7 Quick Takes: Personal Edition

Regular readers know that I’m not really a confessional blogger. I don’t talk about my personal life or use this is space as a kind of public diary. So, in the interest of slightly correcting that, I’m using Jen’s 7 Quick Takes format to share 7 things about me, personally.

–1–

During the period when I was lapsed, I took part in a pagan naming ritual for a friend’s baby.

It was just like this.

It’s not something I’d do today (nor, I think, would the friend), but we entered into the spirit of the event and felt honored to be included. Well, honored and faintly embarrassed. I don’t know how pagans do even half of what they do without dissolving into giggles. Since I was functionally (though not actually) pagan myself at the point, it really wasn’t that much of a stretch.

–2–


I have had mystical experiences, and have spent much of my adult life trying to understand them. My time in the spiritual wilderness was an attempt to make sense of these experiences from outside the faith of my childhood. Only upon returning to the Church did I realize that the fullness of truth and the answers to my questions were here all along. I do not write about these experiences because they lay beyond words, and I feel they should stay there. They have, however, removed any doubt whatsoever about the existence of God and the invisible world of mystery and magnificence that surrounds us.

–3–

Yep, I wrote for this.

I do not regret my time in the wilderness immersed in (at various times) Neoplatonism, agnosticism, gnosticism, Jung, shamanism, and general New Agey foolishness. It broadened my perspective and gave me an infallible BS detector that serves me well in my role as a Catechist and Catholic writer.

–4–

My natural tendency is toward uncharity and nastiness. I made a career of it as a reviewer who was known for being cutting. (One author knocked me out of a chair at a convention of horror writers. Another sent me gay pornography in the mail. A company refused to pay one of my magazines $15,000 they owed for ads because of something I’d written. And so on.)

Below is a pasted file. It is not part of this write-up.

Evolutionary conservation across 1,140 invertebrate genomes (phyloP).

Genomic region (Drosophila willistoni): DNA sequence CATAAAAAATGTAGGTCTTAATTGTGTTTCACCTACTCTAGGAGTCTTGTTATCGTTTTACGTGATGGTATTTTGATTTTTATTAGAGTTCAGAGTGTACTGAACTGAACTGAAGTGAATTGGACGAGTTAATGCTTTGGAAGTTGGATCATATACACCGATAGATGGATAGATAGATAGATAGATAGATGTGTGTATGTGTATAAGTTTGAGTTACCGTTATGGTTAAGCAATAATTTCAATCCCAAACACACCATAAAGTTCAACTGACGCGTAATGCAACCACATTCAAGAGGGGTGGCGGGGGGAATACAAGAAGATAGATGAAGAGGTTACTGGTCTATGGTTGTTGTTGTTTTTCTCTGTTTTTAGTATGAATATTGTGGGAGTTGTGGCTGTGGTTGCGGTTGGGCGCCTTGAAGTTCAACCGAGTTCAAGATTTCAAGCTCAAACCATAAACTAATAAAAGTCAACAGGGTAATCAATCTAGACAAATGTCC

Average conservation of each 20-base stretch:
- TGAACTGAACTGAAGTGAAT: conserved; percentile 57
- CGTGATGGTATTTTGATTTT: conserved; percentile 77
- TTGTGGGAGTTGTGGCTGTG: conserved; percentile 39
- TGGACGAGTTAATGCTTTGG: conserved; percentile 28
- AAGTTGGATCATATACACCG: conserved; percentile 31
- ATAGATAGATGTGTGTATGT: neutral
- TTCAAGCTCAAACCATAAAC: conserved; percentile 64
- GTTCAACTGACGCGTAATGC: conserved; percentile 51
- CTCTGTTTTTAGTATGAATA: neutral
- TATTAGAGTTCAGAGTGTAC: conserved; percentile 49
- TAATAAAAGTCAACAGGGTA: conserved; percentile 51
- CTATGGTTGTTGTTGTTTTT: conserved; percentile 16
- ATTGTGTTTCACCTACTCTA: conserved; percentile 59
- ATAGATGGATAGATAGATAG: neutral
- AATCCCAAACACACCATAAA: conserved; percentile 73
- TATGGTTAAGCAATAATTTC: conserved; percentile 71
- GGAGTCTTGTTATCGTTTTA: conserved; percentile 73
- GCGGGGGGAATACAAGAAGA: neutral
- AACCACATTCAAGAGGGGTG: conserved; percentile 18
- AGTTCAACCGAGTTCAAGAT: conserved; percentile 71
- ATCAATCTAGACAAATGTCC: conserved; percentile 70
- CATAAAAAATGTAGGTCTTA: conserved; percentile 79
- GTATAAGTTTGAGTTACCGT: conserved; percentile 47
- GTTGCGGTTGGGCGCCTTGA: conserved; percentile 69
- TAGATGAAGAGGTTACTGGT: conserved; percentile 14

“Hated it.”

I know I hurt people under the cover of “Just being honest” or “Just doing my job.” Since I began blogging, I’ve made an effort not to do that, but it is a mighty struggle. I still read people and think, “What a frigging idiot.” That the person actually IS a frigging idiot isn’t the point. The point is: he’s also human, and thus deserving of at least a measure of charity. I’m not naturally inclined to dole out that kind of charity, so it’s a struggle to read certain people without drawing a bead on them and unleashing a stream of withering contempt. I’m still working on that one.

–5–

I consider myself a traditionalist and, indeed, a medievalist, but much of old-school Marian piety leaves me cold. I’ve made valiant attempts to fall in love with the Rosary, with middling results. My commitment to the 54-Day Rosary Novena seemed like a Herculean task at times. The first thing I had to do was strip away the cloying verbiage slathered all over the devotion like inch-thick icing on a cake made entirely of fondant:

Hail, Queen of the Most Holy Rosary, my Mother Mary, hail! At thy feet I humbly kneel to offer thee a Crown of Roses, snow white buds to remind thee of thy joys!, each bud recalling to thee a holy mystery; each ten bound together with my petition for a particular grace. O Holy Queen, dispenser of God’s graces, and Mother of all who invoke thee! thou canst not look upon my gift and fail to see its binding. As thou receivest my gift, so wilt thou receive my petition; from thy bounty thou wilt give me the favor I so earnestly and trustingly seek. I despair of nothing that I ask of thee. Show thyself my Mother!

Who writes this stuff? Why does so much Marian art and devotion look and sound like it sprang from the mind of a fifteen-year-old 18th century French girl?

St Louis de Montfort makes my teeth hurt. I’ve never really cared about the dreaded secrets of Fatima, and I think Medjugorje was a hoax. My primary personal devotion is the Liturgy of the Hours and daily readings. This is not to downplay the role of the Blessed Mother in my prayer life (I pray the Angelus every day), but few of the devotions as they’ve developed really speak to me. I understand some of this is my own failing.

–6–


Those who have read me for some time know that I write about mental illness more than most Catholic bloggers. Yes, this is based on experience. No, I don’t intend to talk about it.

–7–

Call for the Priest, baby!

I still listen to 1970s/80s heavy metal music from time to time, and I’m not ashamed.

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Judas Priest predicted the age of drones and NSA overreach back in 1982. (I saw this show live.)

About Thomas L. McDonald

Thomas L. McDonald writes about technology, theology, history, games, and shiny things. Details of his rather uneventful life as a professional writer and magazine editor can be found in the About tab.

  • briest